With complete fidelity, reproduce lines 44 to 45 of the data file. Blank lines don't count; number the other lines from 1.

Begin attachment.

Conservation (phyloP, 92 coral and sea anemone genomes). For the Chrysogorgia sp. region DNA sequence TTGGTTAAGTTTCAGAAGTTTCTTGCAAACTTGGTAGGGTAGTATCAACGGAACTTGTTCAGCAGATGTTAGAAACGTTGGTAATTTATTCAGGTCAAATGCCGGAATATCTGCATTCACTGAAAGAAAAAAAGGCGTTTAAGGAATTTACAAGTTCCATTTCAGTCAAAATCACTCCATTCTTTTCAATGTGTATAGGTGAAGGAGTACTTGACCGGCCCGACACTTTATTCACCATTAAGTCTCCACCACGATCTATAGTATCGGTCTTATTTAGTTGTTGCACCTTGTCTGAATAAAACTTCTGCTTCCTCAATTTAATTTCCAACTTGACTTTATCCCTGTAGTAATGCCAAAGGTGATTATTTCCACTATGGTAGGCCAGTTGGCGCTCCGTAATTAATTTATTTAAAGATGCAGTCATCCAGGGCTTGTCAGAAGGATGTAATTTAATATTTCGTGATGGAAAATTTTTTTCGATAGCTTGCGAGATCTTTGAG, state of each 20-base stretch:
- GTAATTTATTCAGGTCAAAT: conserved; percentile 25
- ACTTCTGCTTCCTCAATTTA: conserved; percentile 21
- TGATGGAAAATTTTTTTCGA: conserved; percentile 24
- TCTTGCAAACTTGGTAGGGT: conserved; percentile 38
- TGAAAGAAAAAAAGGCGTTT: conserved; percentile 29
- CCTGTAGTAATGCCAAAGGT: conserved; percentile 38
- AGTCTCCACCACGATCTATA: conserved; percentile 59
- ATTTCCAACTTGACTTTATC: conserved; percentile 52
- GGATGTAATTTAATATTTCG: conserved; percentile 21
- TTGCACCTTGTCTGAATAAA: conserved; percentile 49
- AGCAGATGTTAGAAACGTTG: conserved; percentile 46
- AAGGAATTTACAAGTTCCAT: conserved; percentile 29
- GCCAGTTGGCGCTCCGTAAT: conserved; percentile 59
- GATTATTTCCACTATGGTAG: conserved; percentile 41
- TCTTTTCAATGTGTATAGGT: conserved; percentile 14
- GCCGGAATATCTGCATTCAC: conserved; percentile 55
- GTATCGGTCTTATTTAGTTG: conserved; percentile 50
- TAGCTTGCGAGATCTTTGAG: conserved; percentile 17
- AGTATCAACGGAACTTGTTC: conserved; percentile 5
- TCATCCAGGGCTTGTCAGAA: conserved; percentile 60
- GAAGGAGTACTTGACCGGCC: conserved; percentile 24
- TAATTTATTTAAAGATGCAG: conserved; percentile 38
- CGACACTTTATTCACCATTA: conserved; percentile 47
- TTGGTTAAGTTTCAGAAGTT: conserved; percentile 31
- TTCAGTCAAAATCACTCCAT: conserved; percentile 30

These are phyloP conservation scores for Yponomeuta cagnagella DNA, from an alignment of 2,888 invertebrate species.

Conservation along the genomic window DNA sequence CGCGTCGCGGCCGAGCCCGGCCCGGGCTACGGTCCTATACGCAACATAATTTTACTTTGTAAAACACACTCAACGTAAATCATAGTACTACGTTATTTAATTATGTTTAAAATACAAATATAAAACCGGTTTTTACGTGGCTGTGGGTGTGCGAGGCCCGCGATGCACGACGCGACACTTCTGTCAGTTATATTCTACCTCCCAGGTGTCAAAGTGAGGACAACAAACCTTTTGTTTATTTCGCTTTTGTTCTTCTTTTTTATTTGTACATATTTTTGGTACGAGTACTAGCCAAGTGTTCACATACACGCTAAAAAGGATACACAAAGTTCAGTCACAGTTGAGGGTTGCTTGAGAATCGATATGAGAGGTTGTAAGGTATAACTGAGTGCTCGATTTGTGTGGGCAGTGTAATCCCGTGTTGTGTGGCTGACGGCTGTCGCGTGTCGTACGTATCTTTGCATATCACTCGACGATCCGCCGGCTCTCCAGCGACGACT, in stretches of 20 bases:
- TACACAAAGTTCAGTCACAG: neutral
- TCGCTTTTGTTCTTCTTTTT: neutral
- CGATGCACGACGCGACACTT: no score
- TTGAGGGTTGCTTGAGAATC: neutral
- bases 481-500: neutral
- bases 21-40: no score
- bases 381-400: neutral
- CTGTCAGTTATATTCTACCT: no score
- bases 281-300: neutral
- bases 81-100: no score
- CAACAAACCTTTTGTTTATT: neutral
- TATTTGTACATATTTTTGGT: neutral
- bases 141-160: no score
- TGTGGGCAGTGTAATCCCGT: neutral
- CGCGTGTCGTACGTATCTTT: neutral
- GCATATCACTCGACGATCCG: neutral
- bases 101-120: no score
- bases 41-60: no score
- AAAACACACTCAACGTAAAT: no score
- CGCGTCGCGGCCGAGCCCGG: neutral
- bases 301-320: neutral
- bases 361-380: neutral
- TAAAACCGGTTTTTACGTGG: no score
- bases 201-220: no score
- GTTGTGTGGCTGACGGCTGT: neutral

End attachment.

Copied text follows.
- GCATATCACTCGACGATCCG: neutral
- bases 101-120: no score